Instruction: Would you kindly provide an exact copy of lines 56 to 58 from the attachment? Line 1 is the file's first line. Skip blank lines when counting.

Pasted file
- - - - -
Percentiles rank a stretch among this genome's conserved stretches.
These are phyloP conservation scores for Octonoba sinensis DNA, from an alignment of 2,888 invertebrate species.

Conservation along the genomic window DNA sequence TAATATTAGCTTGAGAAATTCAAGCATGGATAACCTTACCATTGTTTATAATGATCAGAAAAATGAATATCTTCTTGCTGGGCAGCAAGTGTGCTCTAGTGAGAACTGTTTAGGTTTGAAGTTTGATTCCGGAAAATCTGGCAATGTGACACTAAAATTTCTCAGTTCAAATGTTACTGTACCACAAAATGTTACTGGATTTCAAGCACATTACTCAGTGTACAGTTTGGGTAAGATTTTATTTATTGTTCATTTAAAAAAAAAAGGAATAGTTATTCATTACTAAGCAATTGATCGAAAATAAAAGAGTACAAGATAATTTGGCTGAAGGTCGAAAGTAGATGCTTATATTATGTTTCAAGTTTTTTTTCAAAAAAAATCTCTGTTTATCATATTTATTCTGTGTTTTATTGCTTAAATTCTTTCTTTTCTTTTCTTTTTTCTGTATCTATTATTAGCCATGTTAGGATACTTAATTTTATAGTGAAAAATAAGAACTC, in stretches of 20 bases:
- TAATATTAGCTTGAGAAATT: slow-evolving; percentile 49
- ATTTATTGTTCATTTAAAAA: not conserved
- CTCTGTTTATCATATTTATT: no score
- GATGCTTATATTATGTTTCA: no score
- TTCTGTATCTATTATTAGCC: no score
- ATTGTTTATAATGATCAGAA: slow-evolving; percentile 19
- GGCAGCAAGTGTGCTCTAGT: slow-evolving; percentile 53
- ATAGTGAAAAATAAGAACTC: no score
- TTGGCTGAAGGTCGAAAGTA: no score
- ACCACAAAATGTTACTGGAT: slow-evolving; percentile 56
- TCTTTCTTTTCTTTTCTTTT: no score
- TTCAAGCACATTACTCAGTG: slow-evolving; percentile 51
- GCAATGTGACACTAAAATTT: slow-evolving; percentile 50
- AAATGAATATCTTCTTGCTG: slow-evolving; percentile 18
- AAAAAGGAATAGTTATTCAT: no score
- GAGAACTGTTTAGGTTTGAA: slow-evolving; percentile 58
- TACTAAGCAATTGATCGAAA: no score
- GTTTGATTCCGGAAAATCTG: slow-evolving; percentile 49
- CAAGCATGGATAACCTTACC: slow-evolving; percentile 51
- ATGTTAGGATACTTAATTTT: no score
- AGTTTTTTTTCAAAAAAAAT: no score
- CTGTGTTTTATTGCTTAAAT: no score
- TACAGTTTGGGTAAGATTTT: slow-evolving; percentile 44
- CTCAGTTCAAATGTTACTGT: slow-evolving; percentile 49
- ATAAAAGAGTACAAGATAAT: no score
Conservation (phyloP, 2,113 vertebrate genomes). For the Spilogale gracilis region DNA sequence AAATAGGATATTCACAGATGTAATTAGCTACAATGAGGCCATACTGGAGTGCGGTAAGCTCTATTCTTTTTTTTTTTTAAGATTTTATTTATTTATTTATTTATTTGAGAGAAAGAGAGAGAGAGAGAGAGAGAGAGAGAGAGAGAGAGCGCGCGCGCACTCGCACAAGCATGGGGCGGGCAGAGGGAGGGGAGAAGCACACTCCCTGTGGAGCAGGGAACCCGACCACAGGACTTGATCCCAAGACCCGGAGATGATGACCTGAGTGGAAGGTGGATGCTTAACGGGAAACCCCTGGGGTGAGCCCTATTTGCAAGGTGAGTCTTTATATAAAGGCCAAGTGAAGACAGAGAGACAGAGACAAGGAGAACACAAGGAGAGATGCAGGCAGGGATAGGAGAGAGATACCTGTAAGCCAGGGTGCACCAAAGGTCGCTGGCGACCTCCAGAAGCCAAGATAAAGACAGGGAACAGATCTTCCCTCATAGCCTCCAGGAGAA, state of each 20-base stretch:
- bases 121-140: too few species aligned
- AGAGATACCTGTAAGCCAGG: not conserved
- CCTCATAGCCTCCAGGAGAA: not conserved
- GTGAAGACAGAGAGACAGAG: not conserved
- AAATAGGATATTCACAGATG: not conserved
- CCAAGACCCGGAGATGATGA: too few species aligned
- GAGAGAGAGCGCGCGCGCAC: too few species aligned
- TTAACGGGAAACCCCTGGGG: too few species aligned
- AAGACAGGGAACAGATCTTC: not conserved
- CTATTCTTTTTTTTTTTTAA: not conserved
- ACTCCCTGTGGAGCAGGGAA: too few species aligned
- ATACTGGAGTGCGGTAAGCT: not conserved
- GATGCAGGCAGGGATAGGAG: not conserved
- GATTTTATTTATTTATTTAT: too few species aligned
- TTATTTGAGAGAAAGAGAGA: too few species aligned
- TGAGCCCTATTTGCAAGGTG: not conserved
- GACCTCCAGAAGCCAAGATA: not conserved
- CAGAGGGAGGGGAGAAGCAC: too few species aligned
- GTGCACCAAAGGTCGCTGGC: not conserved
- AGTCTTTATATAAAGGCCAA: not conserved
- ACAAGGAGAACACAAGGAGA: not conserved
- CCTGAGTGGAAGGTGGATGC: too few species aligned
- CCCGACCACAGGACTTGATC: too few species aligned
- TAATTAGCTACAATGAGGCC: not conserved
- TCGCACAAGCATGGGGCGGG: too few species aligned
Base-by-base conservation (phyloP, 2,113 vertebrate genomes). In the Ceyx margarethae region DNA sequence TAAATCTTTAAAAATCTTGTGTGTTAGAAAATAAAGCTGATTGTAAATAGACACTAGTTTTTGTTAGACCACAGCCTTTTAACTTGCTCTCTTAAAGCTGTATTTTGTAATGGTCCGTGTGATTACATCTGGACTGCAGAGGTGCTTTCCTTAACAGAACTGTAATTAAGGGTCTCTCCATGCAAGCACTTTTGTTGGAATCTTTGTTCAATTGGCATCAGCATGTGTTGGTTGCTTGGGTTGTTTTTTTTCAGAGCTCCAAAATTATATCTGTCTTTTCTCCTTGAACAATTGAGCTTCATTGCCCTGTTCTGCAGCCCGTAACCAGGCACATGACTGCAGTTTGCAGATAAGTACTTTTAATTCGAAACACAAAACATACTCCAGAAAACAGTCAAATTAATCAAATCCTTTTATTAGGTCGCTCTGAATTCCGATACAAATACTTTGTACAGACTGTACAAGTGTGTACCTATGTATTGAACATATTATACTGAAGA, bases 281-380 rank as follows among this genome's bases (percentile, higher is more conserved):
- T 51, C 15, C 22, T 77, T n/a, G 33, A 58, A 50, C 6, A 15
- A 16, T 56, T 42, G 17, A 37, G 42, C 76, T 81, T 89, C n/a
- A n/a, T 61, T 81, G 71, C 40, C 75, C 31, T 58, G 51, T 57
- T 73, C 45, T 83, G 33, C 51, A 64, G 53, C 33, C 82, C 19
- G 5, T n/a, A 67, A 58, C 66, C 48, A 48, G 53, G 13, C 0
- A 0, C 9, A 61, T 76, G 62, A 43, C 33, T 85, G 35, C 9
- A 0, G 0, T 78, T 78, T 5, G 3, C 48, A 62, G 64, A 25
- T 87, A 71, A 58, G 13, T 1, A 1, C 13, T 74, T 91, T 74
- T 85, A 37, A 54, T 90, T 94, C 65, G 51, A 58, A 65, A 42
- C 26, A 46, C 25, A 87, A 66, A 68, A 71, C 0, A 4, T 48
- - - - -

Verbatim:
- T 51, C 15, C 22, T 77, T n/a, G 33, A 58, A 50, C 6, A 15
- A 16, T 56, T 42, G 17, A 37, G 42, C 76, T 81, T 89, C n/a
- A n/a, T 61, T 81, G 71, C 40, C 75, C 31, T 58, G 51, T 57